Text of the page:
The ancient Inca citadel of Machu Picchu has a notoriety that very few other ancient archaeological attractions can conquer with… Think about it: which ancient site is so beautiful? Perhaps none…
Machu Picchu is unique. Situated on the flattened top of a green mountain, at a height of over 2,400 meters, overlooking the lush green Urubamba Valley.
The view over the old city and the panorama that opens up from up there is dreamlike.
It’s extremely well-preserved, despite being 600 years-old.
The city was lost and discovered only in 1911 by American historian-explorer Hiram Bingham.
In ancient times, the Spanish conquistadors have raided lots of nearby Inca cities, but they couldn’t find Machu Picchu due to its remote location. No-one would have thought that a city was built on top of the “Old Peak” (as the name Machu Picchu translates from Quechuan).
It’s more than just remote and beautiful. It’s fairy tale-like. A visit to Machu Picchu is a dreamlike experience… if you’re lucky enough to catch a sunny day!
Unfortunately, most of the time it’s covered in dense fog and rains are frequent.
A comprehensive Machu Picchu travel guide provided by RediscoverMachuPicchu.com gives us useful tips, suggestions on how and when to get to the magical site.
When to Go – Best Time to Visit Machu Picchu
April – October is the best interval for visiting Machu Picchu.
The biggest number of visitors arrives during the summer, but huge crowds gather and you might have to walk in line, person after person.
Expect occasional showers, dense fog, but cold winds and strong sunrays are both usual in the area.
Keep in mind that you should buy your tickets either from Cuzco or from your local travel agent. This is the normal procedure.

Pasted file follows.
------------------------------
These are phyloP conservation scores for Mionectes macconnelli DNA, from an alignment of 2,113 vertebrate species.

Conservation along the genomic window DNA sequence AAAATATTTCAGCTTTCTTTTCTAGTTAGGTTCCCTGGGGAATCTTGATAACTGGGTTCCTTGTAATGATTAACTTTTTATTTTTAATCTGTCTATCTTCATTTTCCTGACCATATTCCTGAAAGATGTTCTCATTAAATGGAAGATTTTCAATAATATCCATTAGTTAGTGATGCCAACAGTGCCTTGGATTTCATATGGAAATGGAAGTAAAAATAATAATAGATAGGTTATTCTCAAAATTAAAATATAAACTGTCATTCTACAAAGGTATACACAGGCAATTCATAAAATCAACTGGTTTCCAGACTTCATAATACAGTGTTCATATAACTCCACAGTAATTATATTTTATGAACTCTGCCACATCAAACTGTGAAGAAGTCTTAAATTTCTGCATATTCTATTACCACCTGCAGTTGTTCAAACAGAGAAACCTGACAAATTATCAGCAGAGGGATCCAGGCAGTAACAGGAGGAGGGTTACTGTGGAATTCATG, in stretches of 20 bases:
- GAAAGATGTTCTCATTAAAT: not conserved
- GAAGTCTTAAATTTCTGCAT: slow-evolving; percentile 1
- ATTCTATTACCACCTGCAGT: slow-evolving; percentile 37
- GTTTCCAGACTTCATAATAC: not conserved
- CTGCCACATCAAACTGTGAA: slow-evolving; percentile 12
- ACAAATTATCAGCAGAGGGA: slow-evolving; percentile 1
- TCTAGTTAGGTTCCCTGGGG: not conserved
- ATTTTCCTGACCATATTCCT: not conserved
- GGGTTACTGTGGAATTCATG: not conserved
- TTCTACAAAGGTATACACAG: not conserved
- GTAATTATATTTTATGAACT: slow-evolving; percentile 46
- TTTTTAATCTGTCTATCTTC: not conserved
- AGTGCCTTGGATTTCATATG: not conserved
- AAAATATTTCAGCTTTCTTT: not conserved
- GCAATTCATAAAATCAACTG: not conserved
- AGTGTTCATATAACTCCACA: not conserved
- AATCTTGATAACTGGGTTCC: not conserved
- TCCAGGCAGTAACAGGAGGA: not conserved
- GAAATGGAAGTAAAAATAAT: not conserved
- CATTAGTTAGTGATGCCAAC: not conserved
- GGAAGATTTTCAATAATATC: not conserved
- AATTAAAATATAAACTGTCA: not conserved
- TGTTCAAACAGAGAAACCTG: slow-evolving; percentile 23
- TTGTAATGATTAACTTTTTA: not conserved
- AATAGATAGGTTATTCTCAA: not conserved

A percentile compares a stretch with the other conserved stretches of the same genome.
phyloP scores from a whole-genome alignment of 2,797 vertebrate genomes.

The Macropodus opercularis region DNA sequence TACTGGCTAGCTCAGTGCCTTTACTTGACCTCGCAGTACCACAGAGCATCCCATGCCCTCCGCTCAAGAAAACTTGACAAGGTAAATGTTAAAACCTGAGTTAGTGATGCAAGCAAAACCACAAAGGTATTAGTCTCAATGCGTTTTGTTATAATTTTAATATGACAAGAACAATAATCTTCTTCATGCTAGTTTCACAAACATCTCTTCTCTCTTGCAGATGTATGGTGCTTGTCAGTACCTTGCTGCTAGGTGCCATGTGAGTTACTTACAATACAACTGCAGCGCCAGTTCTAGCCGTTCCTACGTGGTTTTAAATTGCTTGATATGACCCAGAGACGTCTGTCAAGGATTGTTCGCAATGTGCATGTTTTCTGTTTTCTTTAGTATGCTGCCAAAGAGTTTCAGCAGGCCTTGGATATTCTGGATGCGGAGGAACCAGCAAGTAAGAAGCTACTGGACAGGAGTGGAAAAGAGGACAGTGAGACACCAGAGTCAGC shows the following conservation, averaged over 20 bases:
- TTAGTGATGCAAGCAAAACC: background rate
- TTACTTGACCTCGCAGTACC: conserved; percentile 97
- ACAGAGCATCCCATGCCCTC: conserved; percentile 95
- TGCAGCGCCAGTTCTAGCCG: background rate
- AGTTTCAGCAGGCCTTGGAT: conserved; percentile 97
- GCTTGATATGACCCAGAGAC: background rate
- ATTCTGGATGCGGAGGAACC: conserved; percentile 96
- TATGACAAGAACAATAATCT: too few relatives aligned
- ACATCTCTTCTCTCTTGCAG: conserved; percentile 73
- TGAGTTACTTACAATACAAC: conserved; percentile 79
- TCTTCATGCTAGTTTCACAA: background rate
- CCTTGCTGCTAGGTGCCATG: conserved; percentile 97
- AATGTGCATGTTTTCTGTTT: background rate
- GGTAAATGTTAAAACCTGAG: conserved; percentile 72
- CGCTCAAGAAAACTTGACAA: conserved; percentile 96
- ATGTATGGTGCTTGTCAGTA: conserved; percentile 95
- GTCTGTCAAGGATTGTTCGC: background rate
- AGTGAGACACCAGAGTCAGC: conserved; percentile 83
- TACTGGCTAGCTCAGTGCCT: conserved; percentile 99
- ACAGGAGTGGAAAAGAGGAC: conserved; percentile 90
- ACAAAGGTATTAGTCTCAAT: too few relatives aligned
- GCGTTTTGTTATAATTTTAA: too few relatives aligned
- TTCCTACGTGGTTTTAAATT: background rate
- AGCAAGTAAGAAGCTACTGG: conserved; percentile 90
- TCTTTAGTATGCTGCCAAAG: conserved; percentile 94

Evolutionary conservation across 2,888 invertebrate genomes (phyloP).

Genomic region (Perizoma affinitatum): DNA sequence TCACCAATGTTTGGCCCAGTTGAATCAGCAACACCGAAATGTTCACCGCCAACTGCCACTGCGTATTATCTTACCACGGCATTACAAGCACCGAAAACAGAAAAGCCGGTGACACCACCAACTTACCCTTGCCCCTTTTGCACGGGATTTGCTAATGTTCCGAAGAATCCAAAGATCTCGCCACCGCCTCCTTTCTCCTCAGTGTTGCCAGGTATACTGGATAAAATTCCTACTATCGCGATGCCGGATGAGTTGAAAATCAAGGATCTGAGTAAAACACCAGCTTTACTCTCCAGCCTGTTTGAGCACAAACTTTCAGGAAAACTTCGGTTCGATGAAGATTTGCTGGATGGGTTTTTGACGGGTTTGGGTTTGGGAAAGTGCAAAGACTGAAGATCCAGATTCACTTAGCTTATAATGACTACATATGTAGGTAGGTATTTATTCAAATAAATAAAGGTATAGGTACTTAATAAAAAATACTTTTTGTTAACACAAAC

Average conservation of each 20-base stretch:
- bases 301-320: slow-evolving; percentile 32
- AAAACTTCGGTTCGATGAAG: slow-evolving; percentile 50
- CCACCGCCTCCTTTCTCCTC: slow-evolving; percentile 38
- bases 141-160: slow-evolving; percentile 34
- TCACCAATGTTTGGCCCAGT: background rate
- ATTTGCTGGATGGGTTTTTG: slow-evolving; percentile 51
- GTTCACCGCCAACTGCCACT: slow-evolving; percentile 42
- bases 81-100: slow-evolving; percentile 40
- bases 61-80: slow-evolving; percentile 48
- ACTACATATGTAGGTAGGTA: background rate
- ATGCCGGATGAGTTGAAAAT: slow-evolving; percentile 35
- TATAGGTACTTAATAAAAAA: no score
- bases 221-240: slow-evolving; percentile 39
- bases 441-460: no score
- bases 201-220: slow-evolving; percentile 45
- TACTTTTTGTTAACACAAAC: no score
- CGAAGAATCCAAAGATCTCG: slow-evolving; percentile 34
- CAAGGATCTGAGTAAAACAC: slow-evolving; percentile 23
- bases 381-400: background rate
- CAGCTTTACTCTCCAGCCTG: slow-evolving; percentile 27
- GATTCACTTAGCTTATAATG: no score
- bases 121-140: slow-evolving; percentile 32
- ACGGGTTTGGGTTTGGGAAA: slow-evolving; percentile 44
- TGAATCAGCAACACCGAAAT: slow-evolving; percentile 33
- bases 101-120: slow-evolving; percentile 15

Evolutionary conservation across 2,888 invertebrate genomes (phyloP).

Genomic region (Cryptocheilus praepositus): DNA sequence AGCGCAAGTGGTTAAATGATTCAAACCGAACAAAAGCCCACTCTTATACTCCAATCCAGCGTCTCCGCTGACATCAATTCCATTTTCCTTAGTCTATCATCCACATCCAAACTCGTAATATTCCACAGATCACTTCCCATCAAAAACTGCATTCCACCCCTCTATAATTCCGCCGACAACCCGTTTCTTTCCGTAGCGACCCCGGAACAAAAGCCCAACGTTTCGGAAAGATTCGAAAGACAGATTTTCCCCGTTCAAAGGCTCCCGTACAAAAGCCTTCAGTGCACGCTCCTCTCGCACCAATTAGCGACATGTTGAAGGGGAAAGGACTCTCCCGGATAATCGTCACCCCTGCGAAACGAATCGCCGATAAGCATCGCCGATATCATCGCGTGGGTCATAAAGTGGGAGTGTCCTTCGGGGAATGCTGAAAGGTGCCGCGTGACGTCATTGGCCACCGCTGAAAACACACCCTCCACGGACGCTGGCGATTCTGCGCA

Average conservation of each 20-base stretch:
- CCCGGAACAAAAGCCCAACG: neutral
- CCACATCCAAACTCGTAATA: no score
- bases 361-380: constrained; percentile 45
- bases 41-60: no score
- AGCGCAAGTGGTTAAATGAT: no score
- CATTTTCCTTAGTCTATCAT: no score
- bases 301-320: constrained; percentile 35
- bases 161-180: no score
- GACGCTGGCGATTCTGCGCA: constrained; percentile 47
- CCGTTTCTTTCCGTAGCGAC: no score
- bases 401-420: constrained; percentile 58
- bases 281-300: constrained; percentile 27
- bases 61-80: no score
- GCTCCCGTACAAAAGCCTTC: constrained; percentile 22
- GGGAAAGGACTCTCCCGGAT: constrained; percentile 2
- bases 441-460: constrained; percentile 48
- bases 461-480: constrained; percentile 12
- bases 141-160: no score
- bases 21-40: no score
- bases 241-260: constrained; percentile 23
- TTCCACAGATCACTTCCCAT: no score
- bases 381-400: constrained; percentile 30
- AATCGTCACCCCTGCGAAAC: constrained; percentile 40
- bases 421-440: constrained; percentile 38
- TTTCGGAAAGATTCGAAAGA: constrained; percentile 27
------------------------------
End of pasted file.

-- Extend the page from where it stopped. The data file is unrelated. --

There are two ways to reach Machu Picchu: by a combination of train and bus or, by hiking.
Most visitors arrive in by train from Cuzco to Aguas Calientes (otherwise known as Machu Picchu Pueblo). From there, they take the bus all the way to the top.
If you want to hike on the Inca Trail, then make sure you’re well prepared and that you’ve booked months before from a travel agency. Only tour operators are allowed to access the trail and organize trips, you cannot go by yourself – it’s forbidden!
Years ago it was recommended to book about 3 months in advance for hiking on the Inca Trail. But during high season even this could be too late to book for an organized hiking trip.
January through April the trail is closed – these are the wet months and landslides can occur.
Hikers have 2 options: to hike on the short route for 2 days or, on the longer one for 4 days. Tents/accommodation are arranged by the tour operator.
Hikers get to see views that the train and bus travelers don’t. But the hikes aren’t for the weak, nor for small children. Although the heavy luggage will be carried by hired personnel, you should have good physical condition, some experience.
During the trip, altitudes well above 4,000 m are reached (on the long trail version) and insect bites are “part of the package” as well, so is shortness of breath, altitude sickness.
According to experts, the Inca Trail hike is moderately difficult. Plenty of elderly and teenagers take the Inca Trail to Machu Picchu, but some advance preparation is necessary and due to the altitudes, it’s recommended to stay in Cuzco 7-10 days prior to taking on the hike.